Trade activity remains tepid; CAD to widen further in FY19
Trade deficit in Apr’18 remained elevated at US$13.7bn, but the overall trade activity remained tepid. Growth in exports and imports remained low at 5.2% yoy and 4.6% yoy, respectively. Capital Goods and commodity-oriented sectors gained momentum while consumption-oriented sectors continued to languish. Consumption-oriented imports reflected similar trend as that in Consumer Durables production, pointing to overall weakness in consumption. We expect some improvement in consumption-centric imports in FY19, with higher government focus on the rural sector. Escalation in global trade protectionism amid rising commodity prices poses a risk to India’s trade deficit. Net services exports expanded to US$6.6bn in Mar’18, with both service imports & exports gaining traction. CAD/GDP for FY18 is expected at 1.9% and we believe it can further expand to 2.5% in FY19.
Concentrated growth in exports
Exports grew by 5.2% yoy in Apr’18, but growth was predominantly driven by two sectors - Engineering Goods and Organic & Inorganic Chemicals. Engineering Goods exports grew by 17.6% yoy in Apr’18, continuing the FY18 trend of 17.1%. A substantial increase in the exports of Ferrous & Non-Ferrous Metals, mainly to China and the US (118.3% yoy and 37.3% yoy) and Machinery exports, mainly to the US and Germany (35.4% yoy and 90.8% yoy) contributed to the sector’s robust performance. Gems & Jewellery exports continued its downward trend with a decline of 17.0% yoy mainly on account of GST-related glitches. It might have been further impacted by the emergence of large bank fraud cases. However, improving global consumption growth, especially in the US (which accounts for ~24% of India’s Gems & Jewellery exports) might revive the sector in FY19. Agri exports growth slowed to 3.3% yoy on account of lower rice exports, which dropped to 13.4% yoy.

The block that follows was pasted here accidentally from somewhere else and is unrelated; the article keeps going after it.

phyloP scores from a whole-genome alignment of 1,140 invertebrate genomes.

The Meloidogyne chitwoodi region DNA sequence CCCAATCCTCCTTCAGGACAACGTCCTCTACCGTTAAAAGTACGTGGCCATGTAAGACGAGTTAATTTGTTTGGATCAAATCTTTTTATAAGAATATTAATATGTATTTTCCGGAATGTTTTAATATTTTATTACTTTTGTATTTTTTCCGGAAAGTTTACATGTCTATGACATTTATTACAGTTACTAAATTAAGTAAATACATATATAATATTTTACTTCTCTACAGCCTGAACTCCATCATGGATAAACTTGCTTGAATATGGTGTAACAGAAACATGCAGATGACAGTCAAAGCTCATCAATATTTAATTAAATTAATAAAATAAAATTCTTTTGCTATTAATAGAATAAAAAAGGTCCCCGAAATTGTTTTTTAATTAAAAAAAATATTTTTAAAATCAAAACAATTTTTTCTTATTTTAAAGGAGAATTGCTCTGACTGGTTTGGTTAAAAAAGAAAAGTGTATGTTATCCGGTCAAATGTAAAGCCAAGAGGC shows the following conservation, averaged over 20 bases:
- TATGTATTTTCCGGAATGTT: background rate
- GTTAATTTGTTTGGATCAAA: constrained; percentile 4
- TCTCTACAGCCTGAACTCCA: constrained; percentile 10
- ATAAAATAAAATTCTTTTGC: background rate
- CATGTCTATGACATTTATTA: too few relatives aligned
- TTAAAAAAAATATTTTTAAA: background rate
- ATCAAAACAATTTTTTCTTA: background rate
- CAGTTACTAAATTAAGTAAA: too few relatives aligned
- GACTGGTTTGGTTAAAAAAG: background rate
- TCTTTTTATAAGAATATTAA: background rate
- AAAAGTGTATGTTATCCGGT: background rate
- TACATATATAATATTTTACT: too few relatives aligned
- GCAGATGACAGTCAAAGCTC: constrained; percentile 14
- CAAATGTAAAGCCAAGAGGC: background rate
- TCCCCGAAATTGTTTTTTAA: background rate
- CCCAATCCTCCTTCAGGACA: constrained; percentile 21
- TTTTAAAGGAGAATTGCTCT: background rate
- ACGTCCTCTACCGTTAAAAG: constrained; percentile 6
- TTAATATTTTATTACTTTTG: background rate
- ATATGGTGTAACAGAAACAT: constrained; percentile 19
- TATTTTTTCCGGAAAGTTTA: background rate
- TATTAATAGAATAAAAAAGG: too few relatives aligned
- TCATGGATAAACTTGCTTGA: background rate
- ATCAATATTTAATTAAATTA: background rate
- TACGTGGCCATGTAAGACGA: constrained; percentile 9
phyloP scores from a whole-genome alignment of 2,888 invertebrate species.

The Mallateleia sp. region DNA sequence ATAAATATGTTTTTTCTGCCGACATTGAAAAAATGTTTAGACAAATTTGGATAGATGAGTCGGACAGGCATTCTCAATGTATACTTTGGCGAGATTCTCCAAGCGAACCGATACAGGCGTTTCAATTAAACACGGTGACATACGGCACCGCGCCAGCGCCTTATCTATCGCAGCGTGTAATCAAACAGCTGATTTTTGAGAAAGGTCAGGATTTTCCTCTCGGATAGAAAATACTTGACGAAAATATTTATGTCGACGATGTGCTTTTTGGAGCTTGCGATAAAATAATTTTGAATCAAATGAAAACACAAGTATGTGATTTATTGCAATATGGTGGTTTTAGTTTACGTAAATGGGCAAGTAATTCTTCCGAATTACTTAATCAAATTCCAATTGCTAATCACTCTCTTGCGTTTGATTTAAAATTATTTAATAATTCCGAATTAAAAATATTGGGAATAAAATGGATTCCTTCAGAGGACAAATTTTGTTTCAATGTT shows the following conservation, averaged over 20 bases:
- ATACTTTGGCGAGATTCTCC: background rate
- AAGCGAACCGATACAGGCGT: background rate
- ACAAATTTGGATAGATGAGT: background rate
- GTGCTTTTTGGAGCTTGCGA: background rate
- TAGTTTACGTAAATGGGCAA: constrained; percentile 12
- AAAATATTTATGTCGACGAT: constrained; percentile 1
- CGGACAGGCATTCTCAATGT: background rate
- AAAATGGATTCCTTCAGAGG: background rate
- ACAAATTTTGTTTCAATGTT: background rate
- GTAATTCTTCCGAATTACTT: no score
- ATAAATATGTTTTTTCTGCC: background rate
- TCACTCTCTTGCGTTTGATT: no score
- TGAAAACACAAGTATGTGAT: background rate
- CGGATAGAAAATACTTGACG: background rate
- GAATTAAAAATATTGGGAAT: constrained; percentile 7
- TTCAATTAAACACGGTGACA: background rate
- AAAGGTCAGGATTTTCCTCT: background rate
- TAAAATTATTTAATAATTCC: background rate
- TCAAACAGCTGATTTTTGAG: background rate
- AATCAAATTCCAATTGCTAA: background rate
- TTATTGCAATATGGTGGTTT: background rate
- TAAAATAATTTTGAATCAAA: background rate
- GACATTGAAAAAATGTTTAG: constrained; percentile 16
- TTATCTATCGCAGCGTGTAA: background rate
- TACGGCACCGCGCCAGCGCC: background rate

Exports of Readymade Garments continued to decline, falling by 22.8% yoy in Apr’18 (average decline during Oct-Mar’18 stood at ~15.6% yoy). The decline was primarily due to GST woes. Non-oil exports grew by 6.5% yoy from the muted growth of 1.2-1.9% in the previous two months.
Growth remains concentrated in imports as well
Imports growth further decelerated to 4.6% yoy in Apr’18, which was again mainly due to the base effect. Overall imports rose to a 3.5 year high. Growth in imports was skewed and concentrated, as imports of Crude & Petroleum Products contributed entirely to the headline growth. Petroleum Products imports grew by 41.5% yoy, Transport Equipment by 16.8% yoy and Coal by 20.4% yoy. At the same time, imports of Pearls & Precious Stones and Gold dragged down overall imports (shaved off 6.9pps of overall imports growth). We believe that commodity-centric imports witnessed a sharp rise in April’18. Enhanced government spending on the Rural sector and higher commodity prices are likely to keep imports elevated.
Net Capital Goods exports remained in deficit for the 13th consecutive month, with the shortfall of US$0.7bn in Apr’18, due to a relatively sharper expansion in Capital Goods imports (16.8% yoy growth vs 17.6% yoy growth in Capital Goods exports).
Outlook: Rising commodity prices to widen CAD to 2.5% in FY19
Amid rising instances of trade protectionism (particularly between the US and China), it is noteworthy that India has also resorted to protectionism in the last 10 years. Apart from the sobering impact on growth, trade protectionism can lead to higher inflation. Overall, we expect India’s trade deficit to remain elevated in the backdrop of higher commodity prices, recovery in domestic demand conditions and mounting trade restrictions. Trade deficit in FY19E is likely to swell further to 2.5% of GDP from 1.9% in FY18E.
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